Public Service Loan Forgiveness (PSLF) is a federal program established in 2007 designed to help individuals working full-time for public service organizations. After ten years of qualifying payments, Public Service Loan Forgiveness will forgive your remaining debt if you make 120 qualifying monthly payments and work at least one day per month for a qualified employer.
Those who work in the public sector can take part in the Public Service Loan Forgiveness Program to reduce or eliminate their student loan debt. What does this mean? It means that if you qualify, the U.S. Department of Education will forgive your remaining Federal Direct Stafford Loans and Federal Direct Graduate PLUS Loans after 120 qualifying payments (10 years). These are the few things you need to know before applying for this program, so be sure to read about it more here!
What can the Public Service Loan Forgiveness Program do for you, and why is it important to know about it?
If you have a public service job, the program will forgive your remaining Federal Direct Stafford Loans and Federal Direct Graduate PLUS loans after 120 qualifying payments (ten years). This information is essential to know because it may help you lower or clear debts quicker.
The PSLF Program allows borrowers who are enrolled in an income-driven repayment plan or who make income-based payments to have their remaining balance forgiven after they have made 120 qualifying monthly federal student loan repayments.
The program provides relief for borrowers in public service jobs whose work plays a vital role in society but cannot fully pay off their loans because of those low wages. This program also removes a barrier that might prevent you from working in these types of professions.
Unfortunately, the requirements are more complicated than you can imagine. The U.S Department of Education began reviewing applications for PSLF in 2017. Unfortunately, 99% were announced as ineligible by the end of June 2018.
Difference between PSLF and TEPSLF
PSLF can forgive the remaining balance of your Direct Loans if you meet the specific eligibility criteria. The only qualified repayment plans are specifically income-driven ones; however, to be eligible for PSLF, you will need to have made 120 qualifying payments before and after October 1, 2007.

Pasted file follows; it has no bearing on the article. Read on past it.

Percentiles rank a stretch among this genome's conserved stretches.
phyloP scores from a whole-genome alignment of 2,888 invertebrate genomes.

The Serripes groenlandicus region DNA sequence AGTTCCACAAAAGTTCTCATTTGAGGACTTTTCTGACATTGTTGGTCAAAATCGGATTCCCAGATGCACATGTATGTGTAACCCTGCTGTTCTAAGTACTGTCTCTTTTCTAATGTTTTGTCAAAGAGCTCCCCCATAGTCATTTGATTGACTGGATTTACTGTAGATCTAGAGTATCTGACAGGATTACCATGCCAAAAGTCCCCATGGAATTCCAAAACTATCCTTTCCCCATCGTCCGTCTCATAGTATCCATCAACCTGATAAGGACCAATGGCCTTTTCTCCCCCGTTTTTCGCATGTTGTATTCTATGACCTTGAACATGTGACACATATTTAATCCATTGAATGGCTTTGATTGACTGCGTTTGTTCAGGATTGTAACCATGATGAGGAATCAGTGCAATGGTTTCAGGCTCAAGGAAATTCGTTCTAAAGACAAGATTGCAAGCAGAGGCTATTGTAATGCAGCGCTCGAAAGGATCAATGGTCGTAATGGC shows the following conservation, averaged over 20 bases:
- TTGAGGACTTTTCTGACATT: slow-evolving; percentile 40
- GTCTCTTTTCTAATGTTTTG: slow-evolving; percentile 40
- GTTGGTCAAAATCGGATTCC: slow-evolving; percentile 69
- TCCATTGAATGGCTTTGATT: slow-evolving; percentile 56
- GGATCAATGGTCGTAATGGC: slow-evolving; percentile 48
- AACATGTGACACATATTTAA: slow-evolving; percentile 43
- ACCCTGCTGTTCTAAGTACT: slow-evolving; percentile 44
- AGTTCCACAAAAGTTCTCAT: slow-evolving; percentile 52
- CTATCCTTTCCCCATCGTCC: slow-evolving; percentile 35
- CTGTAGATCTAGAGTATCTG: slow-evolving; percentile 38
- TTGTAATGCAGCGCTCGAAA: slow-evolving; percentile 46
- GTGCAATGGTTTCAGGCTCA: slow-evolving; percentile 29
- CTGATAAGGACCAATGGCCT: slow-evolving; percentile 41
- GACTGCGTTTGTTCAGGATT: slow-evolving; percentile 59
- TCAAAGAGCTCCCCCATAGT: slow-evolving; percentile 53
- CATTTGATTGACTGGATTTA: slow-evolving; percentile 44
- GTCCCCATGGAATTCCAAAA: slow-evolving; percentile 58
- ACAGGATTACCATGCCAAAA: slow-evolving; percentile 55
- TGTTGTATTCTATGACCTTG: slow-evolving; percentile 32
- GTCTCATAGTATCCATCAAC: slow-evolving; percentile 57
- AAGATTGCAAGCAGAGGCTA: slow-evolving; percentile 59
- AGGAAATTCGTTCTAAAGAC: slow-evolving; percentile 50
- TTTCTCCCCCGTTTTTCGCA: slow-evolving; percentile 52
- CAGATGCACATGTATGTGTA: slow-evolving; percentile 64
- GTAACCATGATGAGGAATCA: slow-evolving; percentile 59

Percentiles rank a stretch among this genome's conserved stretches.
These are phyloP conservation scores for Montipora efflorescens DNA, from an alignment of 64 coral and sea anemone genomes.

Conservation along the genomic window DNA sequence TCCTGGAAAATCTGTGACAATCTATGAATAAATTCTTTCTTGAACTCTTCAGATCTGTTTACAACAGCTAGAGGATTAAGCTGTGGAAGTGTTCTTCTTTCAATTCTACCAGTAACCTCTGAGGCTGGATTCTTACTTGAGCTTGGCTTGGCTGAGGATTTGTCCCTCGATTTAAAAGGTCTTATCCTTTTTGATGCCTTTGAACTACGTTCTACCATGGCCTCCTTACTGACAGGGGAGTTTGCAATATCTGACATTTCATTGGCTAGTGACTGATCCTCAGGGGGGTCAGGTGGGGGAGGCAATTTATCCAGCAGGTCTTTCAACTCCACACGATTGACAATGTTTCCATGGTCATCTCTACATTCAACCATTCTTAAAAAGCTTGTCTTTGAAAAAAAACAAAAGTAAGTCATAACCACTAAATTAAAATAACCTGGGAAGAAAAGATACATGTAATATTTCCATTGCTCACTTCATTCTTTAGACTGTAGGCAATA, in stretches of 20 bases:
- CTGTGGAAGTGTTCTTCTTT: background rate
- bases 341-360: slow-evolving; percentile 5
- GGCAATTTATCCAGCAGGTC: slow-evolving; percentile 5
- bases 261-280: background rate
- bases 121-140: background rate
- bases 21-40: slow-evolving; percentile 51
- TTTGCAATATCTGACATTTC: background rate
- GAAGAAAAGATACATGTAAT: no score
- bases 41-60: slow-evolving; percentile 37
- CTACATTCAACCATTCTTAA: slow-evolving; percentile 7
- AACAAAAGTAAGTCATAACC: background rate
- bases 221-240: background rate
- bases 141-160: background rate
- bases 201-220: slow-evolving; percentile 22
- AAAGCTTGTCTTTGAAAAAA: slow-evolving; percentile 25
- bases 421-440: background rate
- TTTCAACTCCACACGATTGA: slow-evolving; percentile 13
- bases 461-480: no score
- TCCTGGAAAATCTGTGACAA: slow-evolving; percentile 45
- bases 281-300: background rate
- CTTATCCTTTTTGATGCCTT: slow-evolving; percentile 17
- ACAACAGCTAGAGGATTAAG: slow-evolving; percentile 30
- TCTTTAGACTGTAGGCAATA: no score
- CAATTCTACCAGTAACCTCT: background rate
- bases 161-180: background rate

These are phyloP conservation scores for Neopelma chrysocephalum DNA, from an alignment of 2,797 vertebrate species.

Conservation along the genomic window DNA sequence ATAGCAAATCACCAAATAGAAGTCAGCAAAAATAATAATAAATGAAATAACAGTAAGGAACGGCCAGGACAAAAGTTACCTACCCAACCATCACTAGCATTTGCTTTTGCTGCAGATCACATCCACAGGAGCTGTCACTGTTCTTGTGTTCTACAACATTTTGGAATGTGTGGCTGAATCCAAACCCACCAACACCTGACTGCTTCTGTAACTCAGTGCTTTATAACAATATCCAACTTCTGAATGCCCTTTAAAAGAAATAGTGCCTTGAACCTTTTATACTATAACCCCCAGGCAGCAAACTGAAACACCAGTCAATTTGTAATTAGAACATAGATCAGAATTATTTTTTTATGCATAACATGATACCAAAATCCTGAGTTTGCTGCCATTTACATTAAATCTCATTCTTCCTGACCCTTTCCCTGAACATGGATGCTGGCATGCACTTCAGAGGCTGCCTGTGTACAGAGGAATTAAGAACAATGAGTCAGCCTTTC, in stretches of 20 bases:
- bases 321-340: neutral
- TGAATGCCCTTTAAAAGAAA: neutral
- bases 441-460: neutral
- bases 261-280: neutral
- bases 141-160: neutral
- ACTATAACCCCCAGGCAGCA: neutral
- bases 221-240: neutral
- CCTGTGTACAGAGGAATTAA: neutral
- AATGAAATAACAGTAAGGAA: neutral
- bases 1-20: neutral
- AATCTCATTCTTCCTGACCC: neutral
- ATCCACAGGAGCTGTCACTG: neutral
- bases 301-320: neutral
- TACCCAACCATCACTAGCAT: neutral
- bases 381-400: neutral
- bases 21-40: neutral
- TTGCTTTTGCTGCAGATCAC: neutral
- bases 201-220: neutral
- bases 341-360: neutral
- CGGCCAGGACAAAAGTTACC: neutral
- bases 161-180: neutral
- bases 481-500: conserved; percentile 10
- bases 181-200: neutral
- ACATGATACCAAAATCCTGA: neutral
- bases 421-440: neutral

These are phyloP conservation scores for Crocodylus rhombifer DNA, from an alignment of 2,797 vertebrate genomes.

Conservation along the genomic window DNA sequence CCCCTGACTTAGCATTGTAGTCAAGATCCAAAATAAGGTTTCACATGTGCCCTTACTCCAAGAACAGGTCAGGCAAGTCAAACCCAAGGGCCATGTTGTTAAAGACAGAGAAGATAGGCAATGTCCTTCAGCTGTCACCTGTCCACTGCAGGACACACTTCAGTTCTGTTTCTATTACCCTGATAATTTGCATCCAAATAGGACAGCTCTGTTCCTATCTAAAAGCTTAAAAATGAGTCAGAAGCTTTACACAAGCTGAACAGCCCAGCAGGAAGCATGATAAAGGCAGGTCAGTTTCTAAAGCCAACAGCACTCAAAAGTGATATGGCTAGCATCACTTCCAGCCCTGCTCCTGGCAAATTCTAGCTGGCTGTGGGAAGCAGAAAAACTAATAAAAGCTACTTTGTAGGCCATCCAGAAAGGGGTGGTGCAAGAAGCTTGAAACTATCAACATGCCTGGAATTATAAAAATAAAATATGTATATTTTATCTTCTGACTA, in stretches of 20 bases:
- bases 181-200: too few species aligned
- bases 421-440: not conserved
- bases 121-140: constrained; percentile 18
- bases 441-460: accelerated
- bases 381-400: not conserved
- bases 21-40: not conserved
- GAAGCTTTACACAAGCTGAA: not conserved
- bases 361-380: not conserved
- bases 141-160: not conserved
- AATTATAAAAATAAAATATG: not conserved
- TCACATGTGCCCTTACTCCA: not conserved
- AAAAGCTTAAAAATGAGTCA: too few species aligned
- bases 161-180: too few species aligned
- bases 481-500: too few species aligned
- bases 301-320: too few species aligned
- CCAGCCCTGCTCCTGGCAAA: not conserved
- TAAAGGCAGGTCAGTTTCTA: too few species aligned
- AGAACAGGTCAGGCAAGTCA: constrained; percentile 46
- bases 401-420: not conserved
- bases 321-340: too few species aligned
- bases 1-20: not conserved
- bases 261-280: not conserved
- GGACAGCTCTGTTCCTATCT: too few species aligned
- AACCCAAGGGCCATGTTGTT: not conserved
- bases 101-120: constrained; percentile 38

Temporary Expanded Public Service Loan (TEPSLF) forgives the remaining balance on your Direct Loans. It is still available if you do not qualify for PSLF because some payments were made under a repayment plan. TEPSLF is a temporary program and will end once a certain amount of loan forgiveness has been granted.
Congress created TEPSLF due to the high ineligibility rates. This program is a new opportunity to relieve borrowers of direct student loans who made some or all of their on-time, monthly payments in the wrong repayment plan. Unfortunately, this is a common reason that your application is not eligible. If you find yourself in this common situation, here are four things you should do to be considered for TEPSLF:
- Check your eligibility for PSLF.
- Read the TEPSLF requirements.
- Request TEPSLF consideration.
- How much can you save with PSLF – what are the benefits of this program.
To be eligible for the Public Service Loan Forgiveness program, a student loan holder must make 120 qualifying monthly payments and work full-time for a public service employer.
More than ten years ago, Congress enacted the Public Service Loan Forgiveness program (PSLF), good student loan forgiveness to workers who made a big part of society by dedicating their careers to the public sector. This program rewards students for choosing or compensating students for choosing fewer careers in the public sector.
More than 500,000 people in the U.S that owe more than $100,000 in debt have submitted employer certification forms for PSLF. This program allows former students who work in the public sector to have their debt forgiven after ten years.
The Public Service Loan Forgiveness program is offered to public service workers in federal, state, and local governments and at private nonprofits.
Who qualifies for PSLF – Who should apply if they qualify?